When Zhang Ding, 28, a Japanese language student from the Chinese province of Shanxi, was searching for a part-time work in Kyoto in late 2017, he quickly found one through a smartphone app called Baitoru.

“They needed people urgently at the time,” he says of that initial job. Before the interview was over, “The staff told me I could come to work the next week. It was quite easy.” More recently, he found a full-time-job as a management trainee at Hoshino Resorts, a major hospitality chain in Japan to start in April. “They asked some basic questions about my health and other information,” he says, and an offer came instantly afterwards. “I was surprised I got it that easy.”

The service sector has especially benefited from the influx of foreign students – particularly convenience stores, ubiquitous sites in urban Japan that constitute a multi-billion dollar sector. Lawson Japan Inc. employs more than 10,000 foreign students, says Ming Li, a Lawson spokesperson.

In many Asian countries, “Students think they can go to Japan and earn money while studying,” he says. “They get to earn and learn Japanese while at a job.” Lawson even has recruitment and training centers in South Korea and Vietnam for Japan-bound students interested in a part-time work at Lawson. “We are now hiring more foreigners and more seniors,” at a time that the youth Japanese population is shrinking, he says.

Hosting the majority of international students are Japan’s myriad language schools, which are authorized to issue visas. A wide range of schools exist, from quality institutions to a number of profit-seeking organizations that use predatory practices, says Sukero Ito, professor of Japanese education at Tokyo University of Foreign Studies. Some of those schools in the second group exploit the system economically, Ito says: They receive fees from brokers overseas to get language students who pay their tuition out of wages earned as part-timers in Japan.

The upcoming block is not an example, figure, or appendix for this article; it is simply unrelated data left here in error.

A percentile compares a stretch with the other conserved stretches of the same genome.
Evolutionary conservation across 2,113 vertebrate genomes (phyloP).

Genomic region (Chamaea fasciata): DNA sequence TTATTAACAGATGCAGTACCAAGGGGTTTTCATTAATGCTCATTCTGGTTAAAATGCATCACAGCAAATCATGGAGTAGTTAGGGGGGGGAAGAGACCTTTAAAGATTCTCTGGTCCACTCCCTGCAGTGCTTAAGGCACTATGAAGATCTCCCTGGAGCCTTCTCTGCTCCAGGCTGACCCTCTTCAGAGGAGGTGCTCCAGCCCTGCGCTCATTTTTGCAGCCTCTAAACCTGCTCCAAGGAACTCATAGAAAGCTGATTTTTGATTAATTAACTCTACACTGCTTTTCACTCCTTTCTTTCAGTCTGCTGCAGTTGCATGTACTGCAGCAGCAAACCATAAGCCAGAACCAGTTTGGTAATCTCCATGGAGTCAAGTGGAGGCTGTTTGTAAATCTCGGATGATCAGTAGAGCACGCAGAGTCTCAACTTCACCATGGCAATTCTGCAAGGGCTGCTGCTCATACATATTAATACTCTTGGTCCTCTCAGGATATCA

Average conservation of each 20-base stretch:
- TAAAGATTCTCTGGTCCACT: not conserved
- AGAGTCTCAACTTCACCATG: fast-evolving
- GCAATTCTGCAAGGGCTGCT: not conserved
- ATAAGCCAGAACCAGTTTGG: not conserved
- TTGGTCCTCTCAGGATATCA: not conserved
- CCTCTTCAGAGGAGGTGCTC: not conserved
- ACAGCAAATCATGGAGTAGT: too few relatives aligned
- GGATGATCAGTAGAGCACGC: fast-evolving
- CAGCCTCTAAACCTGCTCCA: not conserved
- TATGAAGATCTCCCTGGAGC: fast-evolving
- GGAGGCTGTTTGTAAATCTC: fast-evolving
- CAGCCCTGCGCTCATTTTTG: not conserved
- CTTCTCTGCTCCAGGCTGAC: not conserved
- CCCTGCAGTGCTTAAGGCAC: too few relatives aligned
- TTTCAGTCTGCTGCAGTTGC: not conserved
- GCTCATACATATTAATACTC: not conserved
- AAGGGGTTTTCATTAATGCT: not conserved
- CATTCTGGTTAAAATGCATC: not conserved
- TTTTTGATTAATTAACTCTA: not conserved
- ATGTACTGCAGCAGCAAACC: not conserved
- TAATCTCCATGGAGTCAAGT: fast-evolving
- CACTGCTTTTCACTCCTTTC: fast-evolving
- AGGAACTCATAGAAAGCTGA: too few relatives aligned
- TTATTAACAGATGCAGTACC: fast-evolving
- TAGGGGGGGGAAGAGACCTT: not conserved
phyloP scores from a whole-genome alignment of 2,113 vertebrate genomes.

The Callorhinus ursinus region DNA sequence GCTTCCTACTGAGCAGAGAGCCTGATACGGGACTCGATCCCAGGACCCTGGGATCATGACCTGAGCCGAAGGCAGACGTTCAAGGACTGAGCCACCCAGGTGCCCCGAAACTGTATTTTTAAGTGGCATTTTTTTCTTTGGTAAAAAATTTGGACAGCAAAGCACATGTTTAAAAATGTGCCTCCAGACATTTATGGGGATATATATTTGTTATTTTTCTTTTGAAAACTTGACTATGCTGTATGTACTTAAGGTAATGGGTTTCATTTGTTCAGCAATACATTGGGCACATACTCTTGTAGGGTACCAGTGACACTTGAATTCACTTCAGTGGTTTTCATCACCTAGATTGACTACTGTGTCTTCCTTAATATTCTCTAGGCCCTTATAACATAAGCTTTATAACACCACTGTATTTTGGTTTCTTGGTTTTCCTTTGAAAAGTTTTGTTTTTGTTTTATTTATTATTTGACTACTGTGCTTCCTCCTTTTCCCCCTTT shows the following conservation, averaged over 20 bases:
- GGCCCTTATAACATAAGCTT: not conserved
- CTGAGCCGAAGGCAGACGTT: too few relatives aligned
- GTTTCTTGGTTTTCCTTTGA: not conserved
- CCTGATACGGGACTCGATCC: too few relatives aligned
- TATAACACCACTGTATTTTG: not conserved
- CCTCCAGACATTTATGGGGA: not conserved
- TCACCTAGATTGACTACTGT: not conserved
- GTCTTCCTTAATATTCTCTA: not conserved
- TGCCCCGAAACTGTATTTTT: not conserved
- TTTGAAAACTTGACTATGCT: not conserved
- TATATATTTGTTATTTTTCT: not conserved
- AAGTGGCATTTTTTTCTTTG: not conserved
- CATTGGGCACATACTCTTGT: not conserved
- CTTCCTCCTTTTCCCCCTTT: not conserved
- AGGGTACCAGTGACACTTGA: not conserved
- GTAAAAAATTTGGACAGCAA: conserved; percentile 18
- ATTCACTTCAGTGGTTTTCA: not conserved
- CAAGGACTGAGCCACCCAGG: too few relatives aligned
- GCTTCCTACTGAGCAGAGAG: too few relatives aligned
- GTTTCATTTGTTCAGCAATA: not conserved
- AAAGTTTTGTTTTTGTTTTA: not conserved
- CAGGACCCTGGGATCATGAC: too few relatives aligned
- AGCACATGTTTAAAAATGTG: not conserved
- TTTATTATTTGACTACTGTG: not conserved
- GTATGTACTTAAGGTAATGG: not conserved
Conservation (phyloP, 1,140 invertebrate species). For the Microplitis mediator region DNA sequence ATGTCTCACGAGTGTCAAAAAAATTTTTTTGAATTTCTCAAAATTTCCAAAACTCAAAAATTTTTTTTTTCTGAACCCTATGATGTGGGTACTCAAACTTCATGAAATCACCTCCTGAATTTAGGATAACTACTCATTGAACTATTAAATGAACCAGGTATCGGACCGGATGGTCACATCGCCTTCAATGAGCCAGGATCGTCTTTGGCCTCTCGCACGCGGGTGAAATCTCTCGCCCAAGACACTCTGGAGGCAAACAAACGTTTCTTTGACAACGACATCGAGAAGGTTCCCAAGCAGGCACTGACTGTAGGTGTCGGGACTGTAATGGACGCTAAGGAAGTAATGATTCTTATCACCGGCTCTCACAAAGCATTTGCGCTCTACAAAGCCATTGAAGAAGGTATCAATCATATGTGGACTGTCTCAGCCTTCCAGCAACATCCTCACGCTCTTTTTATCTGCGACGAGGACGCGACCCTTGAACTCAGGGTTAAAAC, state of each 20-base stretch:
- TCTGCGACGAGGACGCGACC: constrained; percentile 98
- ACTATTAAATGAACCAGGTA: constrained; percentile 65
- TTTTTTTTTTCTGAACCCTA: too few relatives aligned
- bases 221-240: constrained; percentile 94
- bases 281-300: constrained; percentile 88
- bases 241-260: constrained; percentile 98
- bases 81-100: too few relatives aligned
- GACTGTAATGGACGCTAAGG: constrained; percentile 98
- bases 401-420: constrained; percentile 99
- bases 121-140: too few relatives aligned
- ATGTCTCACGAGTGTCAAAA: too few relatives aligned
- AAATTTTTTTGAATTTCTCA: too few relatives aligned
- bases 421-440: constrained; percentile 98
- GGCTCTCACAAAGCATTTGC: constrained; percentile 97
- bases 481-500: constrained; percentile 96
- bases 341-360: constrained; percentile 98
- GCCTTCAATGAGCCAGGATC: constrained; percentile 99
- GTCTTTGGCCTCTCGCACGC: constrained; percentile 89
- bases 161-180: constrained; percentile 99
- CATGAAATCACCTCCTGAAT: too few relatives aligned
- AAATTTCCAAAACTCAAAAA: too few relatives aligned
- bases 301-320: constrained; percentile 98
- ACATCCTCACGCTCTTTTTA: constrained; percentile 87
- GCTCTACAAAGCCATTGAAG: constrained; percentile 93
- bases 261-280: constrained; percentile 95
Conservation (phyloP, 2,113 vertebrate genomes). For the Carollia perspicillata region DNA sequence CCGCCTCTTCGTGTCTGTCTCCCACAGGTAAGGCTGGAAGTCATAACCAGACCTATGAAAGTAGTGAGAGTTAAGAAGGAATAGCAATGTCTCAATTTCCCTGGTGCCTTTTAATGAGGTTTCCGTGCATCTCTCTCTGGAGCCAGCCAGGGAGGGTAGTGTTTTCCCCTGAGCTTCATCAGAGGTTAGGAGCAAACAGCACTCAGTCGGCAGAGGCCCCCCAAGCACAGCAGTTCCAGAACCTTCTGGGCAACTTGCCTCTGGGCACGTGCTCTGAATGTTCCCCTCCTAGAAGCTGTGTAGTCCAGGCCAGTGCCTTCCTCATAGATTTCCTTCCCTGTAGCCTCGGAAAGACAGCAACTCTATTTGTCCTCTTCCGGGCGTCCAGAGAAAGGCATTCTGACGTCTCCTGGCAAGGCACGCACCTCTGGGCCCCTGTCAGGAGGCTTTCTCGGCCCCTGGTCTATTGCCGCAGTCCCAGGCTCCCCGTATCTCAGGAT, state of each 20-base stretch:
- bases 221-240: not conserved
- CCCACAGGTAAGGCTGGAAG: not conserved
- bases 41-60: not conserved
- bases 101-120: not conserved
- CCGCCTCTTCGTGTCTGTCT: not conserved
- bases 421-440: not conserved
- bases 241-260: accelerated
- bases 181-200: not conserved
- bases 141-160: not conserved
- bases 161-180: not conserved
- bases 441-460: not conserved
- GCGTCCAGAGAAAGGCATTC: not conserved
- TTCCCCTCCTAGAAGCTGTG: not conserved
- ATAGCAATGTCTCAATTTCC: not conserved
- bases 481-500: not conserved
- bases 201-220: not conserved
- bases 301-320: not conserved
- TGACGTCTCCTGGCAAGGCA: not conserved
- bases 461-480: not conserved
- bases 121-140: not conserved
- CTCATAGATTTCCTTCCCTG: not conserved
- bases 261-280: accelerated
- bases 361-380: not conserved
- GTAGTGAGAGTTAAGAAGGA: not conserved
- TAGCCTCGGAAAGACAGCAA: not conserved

“And they don’t educate the students properly. A stricter supervision of these schools is necessary.”

Nevertheless, the growing number of international workers has provided Japan a chance to embrace more diverse populations. These days, “both store owners and customers think nothing of it (having foreign workers around),” says Li, himself from China. “They got used to it.”

Along with the rapid growth of foreign tourists, which hit a record 30 million in 2018, the Japanese have warmed to the presence of foreigners, says Tomoya Suzuki, an economist with NLI Research Institute, a think tank affiliated with the Nissei life insurance firm. Recent data suggests Suzuki is right: 54 percent of Japanese polled by Nikkei Shimbun, the country’s leading business daily, favor the recent legislation to attract foreign workers, compared to 34 percent opposed.

One theory being tested in real-time, Suzuki says, suggests, “… that the more opportunity you have for interaction (with foreigners), the greater the receptivity. The changing public views of non-Japanese, he adds, paved the way for the December legislation to accept more foreign laborers.

Suzuki warns that when a future economic downturn may hit, such sentiments might turn sour, particularly among the low-skilled blue-collar workers who might blame foreigners for taking their jobs. “That is the scenario that I would be worried about for the future.”

Accepting foreign workers will still continue to expand because the recent relaxation is far from sufficient, Suzuki says. “The economy is basically strong.”